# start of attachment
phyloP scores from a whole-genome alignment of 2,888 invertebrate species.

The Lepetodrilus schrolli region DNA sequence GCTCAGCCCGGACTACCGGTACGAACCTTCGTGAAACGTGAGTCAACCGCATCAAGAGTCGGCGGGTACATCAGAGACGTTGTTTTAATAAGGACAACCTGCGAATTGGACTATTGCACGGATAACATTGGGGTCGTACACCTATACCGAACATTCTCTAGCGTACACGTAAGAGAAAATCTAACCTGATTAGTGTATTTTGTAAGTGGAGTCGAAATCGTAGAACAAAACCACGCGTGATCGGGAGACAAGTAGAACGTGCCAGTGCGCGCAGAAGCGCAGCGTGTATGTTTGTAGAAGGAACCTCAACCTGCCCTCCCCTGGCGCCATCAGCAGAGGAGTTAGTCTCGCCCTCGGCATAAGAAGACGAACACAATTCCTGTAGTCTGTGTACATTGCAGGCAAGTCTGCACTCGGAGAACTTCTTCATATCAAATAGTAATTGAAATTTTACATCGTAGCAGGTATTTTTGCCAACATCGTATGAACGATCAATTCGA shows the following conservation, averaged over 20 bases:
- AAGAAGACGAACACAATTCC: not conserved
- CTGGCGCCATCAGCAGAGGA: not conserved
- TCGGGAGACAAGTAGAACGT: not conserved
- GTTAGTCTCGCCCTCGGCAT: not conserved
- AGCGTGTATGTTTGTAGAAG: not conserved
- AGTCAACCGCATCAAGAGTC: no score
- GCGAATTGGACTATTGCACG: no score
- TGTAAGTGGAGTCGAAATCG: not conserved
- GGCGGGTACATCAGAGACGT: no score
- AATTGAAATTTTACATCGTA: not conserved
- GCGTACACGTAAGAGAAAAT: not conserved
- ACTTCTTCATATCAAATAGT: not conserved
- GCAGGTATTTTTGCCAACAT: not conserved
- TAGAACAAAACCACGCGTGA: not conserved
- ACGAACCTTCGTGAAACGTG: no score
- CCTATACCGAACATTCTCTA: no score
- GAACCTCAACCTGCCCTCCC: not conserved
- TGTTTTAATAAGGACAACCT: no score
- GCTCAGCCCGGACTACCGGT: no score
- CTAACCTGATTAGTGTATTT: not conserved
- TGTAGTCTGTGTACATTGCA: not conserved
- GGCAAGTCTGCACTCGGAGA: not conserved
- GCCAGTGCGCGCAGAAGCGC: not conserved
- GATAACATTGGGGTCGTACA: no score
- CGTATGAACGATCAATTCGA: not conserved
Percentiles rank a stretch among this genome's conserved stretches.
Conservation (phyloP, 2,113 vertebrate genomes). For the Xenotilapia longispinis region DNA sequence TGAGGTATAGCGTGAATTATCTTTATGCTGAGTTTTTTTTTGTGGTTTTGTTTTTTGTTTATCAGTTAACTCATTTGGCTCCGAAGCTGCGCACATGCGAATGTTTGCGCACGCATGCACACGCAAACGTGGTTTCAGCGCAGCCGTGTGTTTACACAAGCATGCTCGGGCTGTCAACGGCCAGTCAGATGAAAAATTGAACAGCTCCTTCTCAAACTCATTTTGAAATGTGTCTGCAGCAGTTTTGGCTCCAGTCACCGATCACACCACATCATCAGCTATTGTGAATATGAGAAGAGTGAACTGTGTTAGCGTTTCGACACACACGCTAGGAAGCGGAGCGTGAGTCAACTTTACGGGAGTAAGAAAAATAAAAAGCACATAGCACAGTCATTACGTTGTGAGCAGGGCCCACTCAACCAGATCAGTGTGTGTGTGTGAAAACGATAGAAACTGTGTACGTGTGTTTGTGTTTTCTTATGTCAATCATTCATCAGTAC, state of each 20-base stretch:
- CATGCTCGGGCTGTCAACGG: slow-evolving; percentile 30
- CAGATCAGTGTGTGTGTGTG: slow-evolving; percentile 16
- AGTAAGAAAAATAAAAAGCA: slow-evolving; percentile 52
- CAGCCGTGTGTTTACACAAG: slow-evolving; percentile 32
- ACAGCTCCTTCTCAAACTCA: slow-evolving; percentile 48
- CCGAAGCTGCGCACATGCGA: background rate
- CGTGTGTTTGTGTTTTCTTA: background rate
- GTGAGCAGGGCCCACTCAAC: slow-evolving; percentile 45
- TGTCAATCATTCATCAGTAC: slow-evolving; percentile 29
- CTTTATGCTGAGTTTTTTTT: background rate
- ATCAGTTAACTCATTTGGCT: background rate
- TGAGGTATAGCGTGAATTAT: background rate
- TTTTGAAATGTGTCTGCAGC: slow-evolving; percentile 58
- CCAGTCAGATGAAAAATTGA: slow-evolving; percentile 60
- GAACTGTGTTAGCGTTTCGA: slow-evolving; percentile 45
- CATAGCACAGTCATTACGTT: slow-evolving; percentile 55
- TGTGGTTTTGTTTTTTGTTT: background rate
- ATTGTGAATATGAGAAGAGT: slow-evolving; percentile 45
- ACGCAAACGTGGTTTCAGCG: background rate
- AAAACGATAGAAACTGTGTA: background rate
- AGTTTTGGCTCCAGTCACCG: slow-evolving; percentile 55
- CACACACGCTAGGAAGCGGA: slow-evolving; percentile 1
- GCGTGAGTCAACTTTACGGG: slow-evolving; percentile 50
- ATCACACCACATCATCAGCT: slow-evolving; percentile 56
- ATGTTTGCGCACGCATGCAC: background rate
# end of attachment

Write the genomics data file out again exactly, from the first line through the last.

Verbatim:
phyloP scores from a whole-genome alignment of 2,888 invertebrate species.

The Lepetodrilus schrolli region DNA sequence GCTCAGCCCGGACTACCGGTACGAACCTTCGTGAAACGTGAGTCAACCGCATCAAGAGTCGGCGGGTACATCAGAGACGTTGTTTTAATAAGGACAACCTGCGAATTGGACTATTGCACGGATAACATTGGGGTCGTACACCTATACCGAACATTCTCTAGCGTACACGTAAGAGAAAATCTAACCTGATTAGTGTATTTTGTAAGTGGAGTCGAAATCGTAGAACAAAACCACGCGTGATCGGGAGACAAGTAGAACGTGCCAGTGCGCGCAGAAGCGCAGCGTGTATGTTTGTAGAAGGAACCTCAACCTGCCCTCCCCTGGCGCCATCAGCAGAGGAGTTAGTCTCGCCCTCGGCATAAGAAGACGAACACAATTCCTGTAGTCTGTGTACATTGCAGGCAAGTCTGCACTCGGAGAACTTCTTCATATCAAATAGTAATTGAAATTTTACATCGTAGCAGGTATTTTTGCCAACATCGTATGAACGATCAATTCGA shows the following conservation, averaged over 20 bases:
- AAGAAGACGAACACAATTCC: not conserved
- CTGGCGCCATCAGCAGAGGA: not conserved
- TCGGGAGACAAGTAGAACGT: not conserved
- GTTAGTCTCGCCCTCGGCAT: not conserved
- AGCGTGTATGTTTGTAGAAG: not conserved
- AGTCAACCGCATCAAGAGTC: no score
- GCGAATTGGACTATTGCACG: no score
- TGTAAGTGGAGTCGAAATCG: not conserved
- GGCGGGTACATCAGAGACGT: no score
- AATTGAAATTTTACATCGTA: not conserved
- GCGTACACGTAAGAGAAAAT: not conserved
- ACTTCTTCATATCAAATAGT: not conserved
- GCAGGTATTTTTGCCAACAT: not conserved
- TAGAACAAAACCACGCGTGA: not conserved
- ACGAACCTTCGTGAAACGTG: no score
- CCTATACCGAACATTCTCTA: no score
- GAACCTCAACCTGCCCTCCC: not conserved
- TGTTTTAATAAGGACAACCT: no score
- GCTCAGCCCGGACTACCGGT: no score
- CTAACCTGATTAGTGTATTT: not conserved
- TGTAGTCTGTGTACATTGCA: not conserved
- GGCAAGTCTGCACTCGGAGA: not conserved
- GCCAGTGCGCGCAGAAGCGC: not conserved
- GATAACATTGGGGTCGTACA: no score
- CGTATGAACGATCAATTCGA: not conserved
Percentiles rank a stretch among this genome's conserved stretches.
Conservation (phyloP, 2,113 vertebrate genomes). For the Xenotilapia longispinis region DNA sequence TGAGGTATAGCGTGAATTATCTTTATGCTGAGTTTTTTTTTGTGGTTTTGTTTTTTGTTTATCAGTTAACTCATTTGGCTCCGAAGCTGCGCACATGCGAATGTTTGCGCACGCATGCACACGCAAACGTGGTTTCAGCGCAGCCGTGTGTTTACACAAGCATGCTCGGGCTGTCAACGGCCAGTCAGATGAAAAATTGAACAGCTCCTTCTCAAACTCATTTTGAAATGTGTCTGCAGCAGTTTTGGCTCCAGTCACCGATCACACCACATCATCAGCTATTGTGAATATGAGAAGAGTGAACTGTGTTAGCGTTTCGACACACACGCTAGGAAGCGGAGCGTGAGTCAACTTTACGGGAGTAAGAAAAATAAAAAGCACATAGCACAGTCATTACGTTGTGAGCAGGGCCCACTCAACCAGATCAGTGTGTGTGTGTGAAAACGATAGAAACTGTGTACGTGTGTTTGTGTTTTCTTATGTCAATCATTCATCAGTAC, state of each 20-base stretch:
- CATGCTCGGGCTGTCAACGG: slow-evolving; percentile 30
- CAGATCAGTGTGTGTGTGTG: slow-evolving; percentile 16
- AGTAAGAAAAATAAAAAGCA: slow-evolving; percentile 52
- CAGCCGTGTGTTTACACAAG: slow-evolving; percentile 32
- ACAGCTCCTTCTCAAACTCA: slow-evolving; percentile 48
- CCGAAGCTGCGCACATGCGA: background rate
- CGTGTGTTTGTGTTTTCTTA: background rate
- GTGAGCAGGGCCCACTCAAC: slow-evolving; percentile 45
- TGTCAATCATTCATCAGTAC: slow-evolving; percentile 29
- CTTTATGCTGAGTTTTTTTT: background rate
- ATCAGTTAACTCATTTGGCT: background rate
- TGAGGTATAGCGTGAATTAT: background rate
- TTTTGAAATGTGTCTGCAGC: slow-evolving; percentile 58
- CCAGTCAGATGAAAAATTGA: slow-evolving; percentile 60
- GAACTGTGTTAGCGTTTCGA: slow-evolving; percentile 45
- CATAGCACAGTCATTACGTT: slow-evolving; percentile 55
- TGTGGTTTTGTTTTTTGTTT: background rate
- ATTGTGAATATGAGAAGAGT: slow-evolving; percentile 45
- ACGCAAACGTGGTTTCAGCG: background rate
- AAAACGATAGAAACTGTGTA: background rate
- AGTTTTGGCTCCAGTCACCG: slow-evolving; percentile 55
- CACACACGCTAGGAAGCGGA: slow-evolving; percentile 1
- GCGTGAGTCAACTTTACGGG: slow-evolving; percentile 50
- ATCACACCACATCATCAGCT: slow-evolving; percentile 56
- ATGTTTGCGCACGCATGCAC: background rate